See here for the background. I don’t expect this to pass – I really don’t think two thirds of the Senate will go for it – but I will be very amused if it does. Whether this is more or less likely to happen than tapping the Rainy Day Fund is now something we can test empirically. If nothing else, that’s a victory for science.

Why shouldn’t court records be made available online?

Seems clear to me that they should. What’s the case against?

Nathan Hecht, chief justice of the Texas Supreme Court, has noticed a curious trend in the state’s legal system: Folks are increasingly representing themselves in legal disputes, forgoing lawyers altogether.

“They really need legal help, but they don’t feel like they can afford it,” Hecht said.

But ditching a lawyer doesn’t make justice free. Obtaining legal records can be a big hurdle — time away from work, trips to a courthouse that may be far from home and copying fees that can run a dollar per page for documents that often run hundreds of pages.

“We’re talking about tens of thousands of people for whom getting a court record is probably impossible, at least practically,” said Hecht, who has long sought to help poor Texans navigate the legal system.

That’s just one reason he’s excited about efforts to deliver court records from all 254 counties to Texans’ fingertips through an online portal. Some urban counties — Dallas, Harris, Travis and Tarrant, for instance — individually put their records online. But scores of other counties rely only on old-fashioned paper, necessitating trips to the courthouse and making statewide research next to impossible.

The Texas Supreme Court, through its Office of Court Administration, has worked for years on a one-stop legal records shop. Called re:SearchTX, the project is coming out in phases, with plans to eventually provide widespread public access.

The Office of Court Administration last September extended a contract with Tyler Technologies, a Plano-based company that already has integrated every Texas county into a filing system allowing attorneys to electronically send documents to the clerks. Under that four-year $72 million extension, Tyler would keep that system running through 2021 and eventually open it to the public.

The public portal would be funded through fees that attorneys pay to use the system. It would function like PACER, a widely used federal portal that charges subscribers small fees for access.

“It’s just crucial,” Hecht said. “It’s important for transparency. The media and the public at large have a very fundamental interest in the public justice system.”

But county and district clerks are fuming. They’re pushing to kill the project in a wonky battle involving local control and privacy concerns, multimillion-dollar contracts and confusion about how the portal would ultimately work.

“Clerks have been doing this forever,” Tarrant County District Clerk Tom Wilder said last week at rollicking meeting of the Judicial Committee on Information Technology, which advises the state Supreme Court. “It’s a duplication of effort.”

If the records get breached, he later told a reporter, “it’s our ass.”

At least 168 counties have adopted resolutions opposing re:SearchTX. They’ve found friendly ears in a Legislature that often shrugs off arguments for more local control on other issues, such as oil and gas drilling and penalizing polluters.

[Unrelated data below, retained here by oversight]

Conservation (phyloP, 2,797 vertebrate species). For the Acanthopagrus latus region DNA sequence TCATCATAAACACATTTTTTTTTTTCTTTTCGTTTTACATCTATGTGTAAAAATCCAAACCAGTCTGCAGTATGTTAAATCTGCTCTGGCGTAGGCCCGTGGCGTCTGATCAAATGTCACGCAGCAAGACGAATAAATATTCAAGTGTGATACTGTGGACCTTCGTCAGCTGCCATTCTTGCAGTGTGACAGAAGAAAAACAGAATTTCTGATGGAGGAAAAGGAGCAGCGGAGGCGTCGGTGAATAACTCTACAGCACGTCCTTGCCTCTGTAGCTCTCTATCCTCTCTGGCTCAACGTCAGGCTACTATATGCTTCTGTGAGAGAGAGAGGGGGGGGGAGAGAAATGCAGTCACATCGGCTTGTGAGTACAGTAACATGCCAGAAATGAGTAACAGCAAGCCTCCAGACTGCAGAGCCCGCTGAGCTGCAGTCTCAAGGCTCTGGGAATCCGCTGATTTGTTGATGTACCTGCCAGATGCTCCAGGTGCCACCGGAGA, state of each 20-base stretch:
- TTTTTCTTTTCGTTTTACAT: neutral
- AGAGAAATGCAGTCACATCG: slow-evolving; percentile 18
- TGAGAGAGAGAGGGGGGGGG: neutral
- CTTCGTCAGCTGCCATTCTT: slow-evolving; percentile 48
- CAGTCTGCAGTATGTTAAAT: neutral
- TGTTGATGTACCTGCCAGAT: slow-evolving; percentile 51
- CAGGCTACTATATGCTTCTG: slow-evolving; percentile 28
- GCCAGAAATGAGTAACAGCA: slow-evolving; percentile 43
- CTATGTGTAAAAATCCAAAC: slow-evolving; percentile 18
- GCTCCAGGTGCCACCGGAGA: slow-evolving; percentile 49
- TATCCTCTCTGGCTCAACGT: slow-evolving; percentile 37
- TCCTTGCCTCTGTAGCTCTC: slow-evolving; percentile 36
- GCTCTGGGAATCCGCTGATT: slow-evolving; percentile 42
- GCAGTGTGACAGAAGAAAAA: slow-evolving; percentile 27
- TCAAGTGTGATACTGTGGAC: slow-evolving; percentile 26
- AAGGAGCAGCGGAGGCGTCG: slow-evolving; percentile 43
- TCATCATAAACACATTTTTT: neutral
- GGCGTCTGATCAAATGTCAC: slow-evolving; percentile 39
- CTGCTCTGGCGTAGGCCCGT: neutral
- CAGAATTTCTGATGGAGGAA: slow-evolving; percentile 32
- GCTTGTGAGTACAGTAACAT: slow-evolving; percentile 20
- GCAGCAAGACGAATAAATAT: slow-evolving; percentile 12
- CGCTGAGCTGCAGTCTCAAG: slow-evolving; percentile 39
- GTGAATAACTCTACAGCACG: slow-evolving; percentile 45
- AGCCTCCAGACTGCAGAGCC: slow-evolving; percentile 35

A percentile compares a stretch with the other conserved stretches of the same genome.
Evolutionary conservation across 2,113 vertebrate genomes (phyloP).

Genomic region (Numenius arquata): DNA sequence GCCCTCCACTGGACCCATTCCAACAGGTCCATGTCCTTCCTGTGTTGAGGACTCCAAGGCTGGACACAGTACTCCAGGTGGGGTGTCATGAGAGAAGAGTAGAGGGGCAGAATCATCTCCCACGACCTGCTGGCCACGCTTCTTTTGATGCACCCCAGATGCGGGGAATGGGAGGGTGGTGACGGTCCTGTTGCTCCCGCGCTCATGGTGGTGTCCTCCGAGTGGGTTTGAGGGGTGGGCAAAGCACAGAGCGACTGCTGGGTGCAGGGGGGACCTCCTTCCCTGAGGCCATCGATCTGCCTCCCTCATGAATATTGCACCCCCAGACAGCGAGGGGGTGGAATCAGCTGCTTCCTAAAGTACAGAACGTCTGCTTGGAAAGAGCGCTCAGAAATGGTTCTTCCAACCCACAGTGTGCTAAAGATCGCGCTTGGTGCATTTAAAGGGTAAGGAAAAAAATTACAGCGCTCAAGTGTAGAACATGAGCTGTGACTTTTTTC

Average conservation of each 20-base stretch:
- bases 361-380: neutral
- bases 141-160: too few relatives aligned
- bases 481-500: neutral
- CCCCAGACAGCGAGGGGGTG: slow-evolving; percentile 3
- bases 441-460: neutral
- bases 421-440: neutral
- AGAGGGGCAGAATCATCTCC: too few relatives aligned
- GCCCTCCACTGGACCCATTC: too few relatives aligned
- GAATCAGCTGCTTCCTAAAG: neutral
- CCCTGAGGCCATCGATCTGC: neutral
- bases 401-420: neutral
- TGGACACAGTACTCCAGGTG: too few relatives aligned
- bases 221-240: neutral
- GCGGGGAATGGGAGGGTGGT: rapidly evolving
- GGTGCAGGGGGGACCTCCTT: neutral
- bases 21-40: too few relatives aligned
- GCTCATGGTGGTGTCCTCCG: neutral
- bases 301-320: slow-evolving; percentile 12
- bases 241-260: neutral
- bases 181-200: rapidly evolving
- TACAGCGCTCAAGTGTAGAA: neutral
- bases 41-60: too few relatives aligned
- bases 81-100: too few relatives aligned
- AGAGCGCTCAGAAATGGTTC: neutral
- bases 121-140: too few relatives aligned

Court records are public documents, and they should be available online. That doesn’t mean they need to be unsecured or indexed by Google – it’s fine to require a logon account with a verifiable password to view records – but the days of having to trek to a District Clerk’s office to retrive paper files, for which one needs to pay a per-page printing fee, need to be over. I’m sympathetic to Clerk Wilder’s position, so if a county has already digitized its court records, that should be sufficient. It’s the counties that haven’t taken this basic step that need to be brought into re:SearchTX. Of course, one reason why many of those counties are reluctant to do so, and why HB1258 has been filed to kill the data project, is because these counties make money retrieving and printing those paper files. Sorry, y’all, but that’s not a good enough reason to lag behind the times. Justice Hecht is correct. Court records should be available online. If a county isn’t already doing that and has no plans to do it in the short-term future, they should be made to participate in re:SearchTX.

Let’s have a study of that hog apocalypse first

Maybe we should figure out what the effects of poisoning feral hogs might be before we start poisoning them.

Two bills from Texas lawmakers — state Rep. Lynn Stucky, R-Denton, and state Sen. Kirk Watson, D-Austin — would require state agency or university research before the use of lethal pesticides on wild pigs.

The legislation comes after outcry from Texas hog hunters and meat processors over state approval of a new feral hog poison called Kaput, which they say would hurt their businesses and contaminate other game animals and livestock. A state judge issued a temporary restraining order against the rule on March 2. Wild Boar Meat, the Hubbard-based company that sued to stop use of the poison, processes hog meat to sell to pet food companies.

Kaput contains a chemical called Warfarin, which at varying concentrations is used as a rat poison and a blood thinner in humans. It causes hogs that consume it to die of internal bleeding, a process that takes four to seven days.

House Bill 3451 and Senate Bill 1454, both filed this week, would require scientific studies of the poison to include controlled field trials and assess the economic consequences to the state’s property owners, hunters, and agriculture industry.

[…]

When Agriculture Commissioner Sid Miller announced a state rule change in February that allowed the use of Kaput — which the Environmental Protection Agency approved for feral hog control earlier this year — he called the poison a “long overdue” solution to the extensive damage the wild pigs cause every year.

“The ‘Hog Apocalypse’ may finally be on the horizon,” said Miller, who as a state legislator passed a measure known as the “pork-chopper bill” that allowed the hunting of hogs by helicopter in 2011.

The department has defended the new rule, saying it imposes licensing restrictions to protect against misuse of the poison.

See here for the background. On the one hand, it’s long been clear that hunting the hogs, even with no restrictions or bag limits and even from helicopters, will never be enough to slow down the population growth. Warfarin is approved by the EPA, and it just might work. On the other hand, it’s hard to take seriously any claim by Sid Miller that’s he’s being a careful and conscientious steward of the environment. On balance, I’d say it’s better to be a bit more deliberate with this.